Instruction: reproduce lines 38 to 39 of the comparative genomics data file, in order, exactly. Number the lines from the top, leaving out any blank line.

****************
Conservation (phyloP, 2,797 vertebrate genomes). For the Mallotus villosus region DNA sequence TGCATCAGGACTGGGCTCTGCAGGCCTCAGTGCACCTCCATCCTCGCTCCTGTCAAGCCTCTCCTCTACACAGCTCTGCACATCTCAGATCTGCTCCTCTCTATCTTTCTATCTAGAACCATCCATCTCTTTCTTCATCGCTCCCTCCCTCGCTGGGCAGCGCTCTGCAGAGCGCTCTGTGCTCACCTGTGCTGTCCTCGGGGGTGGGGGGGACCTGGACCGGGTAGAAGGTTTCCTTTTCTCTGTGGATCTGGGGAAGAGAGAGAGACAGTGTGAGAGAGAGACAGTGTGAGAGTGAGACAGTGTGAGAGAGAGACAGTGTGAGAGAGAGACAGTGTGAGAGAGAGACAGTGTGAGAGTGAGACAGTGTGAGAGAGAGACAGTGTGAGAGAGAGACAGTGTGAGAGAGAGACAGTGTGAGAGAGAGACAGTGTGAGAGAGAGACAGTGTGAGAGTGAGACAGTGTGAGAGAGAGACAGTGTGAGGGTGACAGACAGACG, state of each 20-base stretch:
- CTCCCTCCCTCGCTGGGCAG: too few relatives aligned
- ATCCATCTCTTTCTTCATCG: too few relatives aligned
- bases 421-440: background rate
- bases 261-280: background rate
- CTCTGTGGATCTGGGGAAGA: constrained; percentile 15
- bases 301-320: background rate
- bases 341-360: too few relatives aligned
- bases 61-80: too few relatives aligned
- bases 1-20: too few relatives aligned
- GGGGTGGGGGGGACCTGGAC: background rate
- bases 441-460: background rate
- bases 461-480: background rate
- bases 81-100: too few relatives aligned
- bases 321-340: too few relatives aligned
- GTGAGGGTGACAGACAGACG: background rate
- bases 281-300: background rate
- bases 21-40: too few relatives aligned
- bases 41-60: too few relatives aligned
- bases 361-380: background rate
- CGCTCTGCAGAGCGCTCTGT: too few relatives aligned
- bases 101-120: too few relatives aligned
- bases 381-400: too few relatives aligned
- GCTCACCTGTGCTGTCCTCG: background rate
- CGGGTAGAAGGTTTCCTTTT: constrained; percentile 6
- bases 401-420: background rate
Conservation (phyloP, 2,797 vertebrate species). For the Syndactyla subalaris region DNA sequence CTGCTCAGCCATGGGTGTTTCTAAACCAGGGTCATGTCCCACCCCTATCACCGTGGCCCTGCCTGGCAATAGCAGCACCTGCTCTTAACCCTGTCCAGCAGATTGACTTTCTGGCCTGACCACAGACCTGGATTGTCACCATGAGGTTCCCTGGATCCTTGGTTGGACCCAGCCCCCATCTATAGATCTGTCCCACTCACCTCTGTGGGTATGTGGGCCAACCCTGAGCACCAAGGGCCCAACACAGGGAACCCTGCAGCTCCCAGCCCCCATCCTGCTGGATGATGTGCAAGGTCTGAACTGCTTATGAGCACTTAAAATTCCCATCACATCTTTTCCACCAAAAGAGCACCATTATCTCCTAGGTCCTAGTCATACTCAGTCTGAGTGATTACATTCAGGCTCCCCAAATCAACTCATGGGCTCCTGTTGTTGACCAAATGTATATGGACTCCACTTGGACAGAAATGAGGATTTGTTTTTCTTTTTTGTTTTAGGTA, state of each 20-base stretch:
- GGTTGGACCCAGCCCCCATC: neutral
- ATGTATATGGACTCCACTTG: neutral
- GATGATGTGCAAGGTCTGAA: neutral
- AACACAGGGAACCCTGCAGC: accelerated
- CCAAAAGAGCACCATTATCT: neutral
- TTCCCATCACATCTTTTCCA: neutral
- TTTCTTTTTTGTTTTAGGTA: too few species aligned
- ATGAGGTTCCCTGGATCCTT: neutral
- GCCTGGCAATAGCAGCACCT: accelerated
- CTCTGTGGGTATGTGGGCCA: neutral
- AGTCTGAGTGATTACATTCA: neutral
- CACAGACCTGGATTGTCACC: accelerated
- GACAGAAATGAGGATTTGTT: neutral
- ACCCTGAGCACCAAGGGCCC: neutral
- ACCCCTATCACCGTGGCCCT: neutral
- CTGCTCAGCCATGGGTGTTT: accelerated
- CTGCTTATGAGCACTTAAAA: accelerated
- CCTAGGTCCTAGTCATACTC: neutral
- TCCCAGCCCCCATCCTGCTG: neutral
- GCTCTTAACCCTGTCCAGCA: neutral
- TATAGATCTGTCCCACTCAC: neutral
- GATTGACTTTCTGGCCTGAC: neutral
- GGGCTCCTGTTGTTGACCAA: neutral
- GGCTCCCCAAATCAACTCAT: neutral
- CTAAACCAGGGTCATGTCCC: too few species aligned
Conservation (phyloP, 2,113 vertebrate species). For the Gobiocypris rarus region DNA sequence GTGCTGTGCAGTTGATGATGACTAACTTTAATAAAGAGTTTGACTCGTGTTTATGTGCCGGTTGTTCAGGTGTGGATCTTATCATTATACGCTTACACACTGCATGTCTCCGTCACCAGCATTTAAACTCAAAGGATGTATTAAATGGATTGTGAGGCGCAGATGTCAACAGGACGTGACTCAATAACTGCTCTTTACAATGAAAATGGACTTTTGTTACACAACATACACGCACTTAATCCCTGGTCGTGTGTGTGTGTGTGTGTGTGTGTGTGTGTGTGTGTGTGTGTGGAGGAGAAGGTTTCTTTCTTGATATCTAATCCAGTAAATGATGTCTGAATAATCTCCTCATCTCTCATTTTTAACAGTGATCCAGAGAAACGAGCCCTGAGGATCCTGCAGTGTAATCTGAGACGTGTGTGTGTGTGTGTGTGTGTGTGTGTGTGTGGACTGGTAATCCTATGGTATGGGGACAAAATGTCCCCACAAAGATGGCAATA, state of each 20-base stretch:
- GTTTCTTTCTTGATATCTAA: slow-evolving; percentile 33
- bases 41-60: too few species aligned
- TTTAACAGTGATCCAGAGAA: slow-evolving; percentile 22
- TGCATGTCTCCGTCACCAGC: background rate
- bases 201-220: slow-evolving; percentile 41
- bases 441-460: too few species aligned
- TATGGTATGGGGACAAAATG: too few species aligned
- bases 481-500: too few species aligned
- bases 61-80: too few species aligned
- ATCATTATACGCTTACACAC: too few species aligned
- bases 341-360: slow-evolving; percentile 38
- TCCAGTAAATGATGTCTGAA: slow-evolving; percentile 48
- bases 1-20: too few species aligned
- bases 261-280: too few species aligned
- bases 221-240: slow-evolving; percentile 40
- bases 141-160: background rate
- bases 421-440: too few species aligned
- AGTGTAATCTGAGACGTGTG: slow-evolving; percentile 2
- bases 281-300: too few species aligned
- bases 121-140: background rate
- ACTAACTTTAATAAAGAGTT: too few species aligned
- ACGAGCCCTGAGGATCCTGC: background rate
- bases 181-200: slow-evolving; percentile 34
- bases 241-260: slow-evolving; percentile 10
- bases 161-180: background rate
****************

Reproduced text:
- AGTCTGAGTGATTACATTCA: neutral
- CACAGACCTGGATTGTCACC: accelerated